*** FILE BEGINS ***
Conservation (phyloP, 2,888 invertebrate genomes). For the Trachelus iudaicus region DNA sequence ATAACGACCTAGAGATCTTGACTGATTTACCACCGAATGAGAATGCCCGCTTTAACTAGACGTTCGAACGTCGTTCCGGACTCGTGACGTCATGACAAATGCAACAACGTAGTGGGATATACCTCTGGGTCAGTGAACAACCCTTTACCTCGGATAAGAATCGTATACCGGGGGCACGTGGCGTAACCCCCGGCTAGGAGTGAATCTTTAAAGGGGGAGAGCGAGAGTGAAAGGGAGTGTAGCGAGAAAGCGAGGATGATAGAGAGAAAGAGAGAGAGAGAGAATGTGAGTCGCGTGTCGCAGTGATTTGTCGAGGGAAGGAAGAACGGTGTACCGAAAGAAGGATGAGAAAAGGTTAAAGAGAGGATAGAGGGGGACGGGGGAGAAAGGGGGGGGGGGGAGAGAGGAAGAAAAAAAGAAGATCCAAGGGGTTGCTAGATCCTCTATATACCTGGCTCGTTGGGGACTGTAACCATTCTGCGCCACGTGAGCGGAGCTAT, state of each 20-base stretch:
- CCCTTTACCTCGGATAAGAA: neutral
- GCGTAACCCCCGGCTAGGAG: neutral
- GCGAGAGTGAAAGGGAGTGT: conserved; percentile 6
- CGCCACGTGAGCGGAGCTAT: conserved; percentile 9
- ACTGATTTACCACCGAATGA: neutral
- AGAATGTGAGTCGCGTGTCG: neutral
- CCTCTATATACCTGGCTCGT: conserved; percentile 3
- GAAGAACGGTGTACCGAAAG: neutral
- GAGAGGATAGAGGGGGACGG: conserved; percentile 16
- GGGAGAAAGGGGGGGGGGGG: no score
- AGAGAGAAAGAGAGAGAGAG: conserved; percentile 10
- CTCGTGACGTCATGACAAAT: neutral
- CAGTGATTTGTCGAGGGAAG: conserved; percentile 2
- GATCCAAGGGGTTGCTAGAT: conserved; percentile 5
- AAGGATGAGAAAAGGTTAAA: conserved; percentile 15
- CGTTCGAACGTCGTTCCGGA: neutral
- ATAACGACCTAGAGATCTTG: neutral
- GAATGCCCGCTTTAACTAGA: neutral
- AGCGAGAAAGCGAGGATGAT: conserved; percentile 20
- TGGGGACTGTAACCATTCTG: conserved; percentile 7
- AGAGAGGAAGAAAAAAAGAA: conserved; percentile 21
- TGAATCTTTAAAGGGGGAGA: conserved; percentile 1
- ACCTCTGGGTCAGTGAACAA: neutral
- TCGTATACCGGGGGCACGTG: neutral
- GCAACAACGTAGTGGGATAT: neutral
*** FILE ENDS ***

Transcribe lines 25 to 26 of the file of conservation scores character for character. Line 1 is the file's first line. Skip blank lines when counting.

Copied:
- TCGTATACCGGGGGCACGTG: neutral
- GCAACAACGTAGTGGGATAT: neutral